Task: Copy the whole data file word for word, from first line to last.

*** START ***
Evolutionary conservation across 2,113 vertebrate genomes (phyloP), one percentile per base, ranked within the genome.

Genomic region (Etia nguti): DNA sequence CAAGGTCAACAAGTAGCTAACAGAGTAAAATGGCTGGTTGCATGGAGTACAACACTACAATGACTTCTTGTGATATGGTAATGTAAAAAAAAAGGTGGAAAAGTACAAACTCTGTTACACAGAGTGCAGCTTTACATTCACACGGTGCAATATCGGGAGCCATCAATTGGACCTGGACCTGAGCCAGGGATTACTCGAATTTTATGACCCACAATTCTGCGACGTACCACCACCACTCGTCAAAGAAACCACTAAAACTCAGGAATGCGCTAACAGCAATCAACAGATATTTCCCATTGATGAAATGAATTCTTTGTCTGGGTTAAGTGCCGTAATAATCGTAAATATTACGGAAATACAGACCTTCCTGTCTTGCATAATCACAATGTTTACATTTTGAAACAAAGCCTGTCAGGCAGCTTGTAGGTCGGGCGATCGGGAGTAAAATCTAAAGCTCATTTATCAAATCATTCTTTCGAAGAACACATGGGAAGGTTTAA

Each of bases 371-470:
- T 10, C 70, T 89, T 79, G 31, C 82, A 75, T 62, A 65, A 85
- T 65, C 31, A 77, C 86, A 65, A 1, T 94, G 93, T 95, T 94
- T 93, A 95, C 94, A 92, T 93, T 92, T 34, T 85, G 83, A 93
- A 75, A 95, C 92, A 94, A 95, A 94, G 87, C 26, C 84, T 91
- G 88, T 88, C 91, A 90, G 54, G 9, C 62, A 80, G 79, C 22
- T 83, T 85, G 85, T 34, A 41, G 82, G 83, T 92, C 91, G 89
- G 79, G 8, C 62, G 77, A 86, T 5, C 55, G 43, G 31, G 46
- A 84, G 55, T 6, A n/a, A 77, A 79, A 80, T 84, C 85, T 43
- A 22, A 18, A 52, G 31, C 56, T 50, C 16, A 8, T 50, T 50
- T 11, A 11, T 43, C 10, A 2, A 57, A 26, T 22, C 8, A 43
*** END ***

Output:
Evolutionary conservation across 2,113 vertebrate genomes (phyloP), one percentile per base, ranked within the genome.

Genomic region (Etia nguti): DNA sequence CAAGGTCAACAAGTAGCTAACAGAGTAAAATGGCTGGTTGCATGGAGTACAACACTACAATGACTTCTTGTGATATGGTAATGTAAAAAAAAAGGTGGAAAAGTACAAACTCTGTTACACAGAGTGCAGCTTTACATTCACACGGTGCAATATCGGGAGCCATCAATTGGACCTGGACCTGAGCCAGGGATTACTCGAATTTTATGACCCACAATTCTGCGACGTACCACCACCACTCGTCAAAGAAACCACTAAAACTCAGGAATGCGCTAACAGCAATCAACAGATATTTCCCATTGATGAAATGAATTCTTTGTCTGGGTTAAGTGCCGTAATAATCGTAAATATTACGGAAATACAGACCTTCCTGTCTTGCATAATCACAATGTTTACATTTTGAAACAAAGCCTGTCAGGCAGCTTGTAGGTCGGGCGATCGGGAGTAAAATCTAAAGCTCATTTATCAAATCATTCTTTCGAAGAACACATGGGAAGGTTTAA

Each of bases 371-470:
- T 10, C 70, T 89, T 79, G 31, C 82, A 75, T 62, A 65, A 85
- T 65, C 31, A 77, C 86, A 65, A 1, T 94, G 93, T 95, T 94
- T 93, A 95, C 94, A 92, T 93, T 92, T 34, T 85, G 83, A 93
- A 75, A 95, C 92, A 94, A 95, A 94, G 87, C 26, C 84, T 91
- G 88, T 88, C 91, A 90, G 54, G 9, C 62, A 80, G 79, C 22
- T 83, T 85, G 85, T 34, A 41, G 82, G 83, T 92, C 91, G 89
- G 79, G 8, C 62, G 77, A 86, T 5, C 55, G 43, G 31, G 46
- A 84, G 55, T 6, A n/a, A 77, A 79, A 80, T 84, C 85, T 43
- A 22, A 18, A 52, G 31, C 56, T 50, C 16, A 8, T 50, T 50
- T 11, A 11, T 43, C 10, A 2, A 57, A 26, T 22, C 8, A 43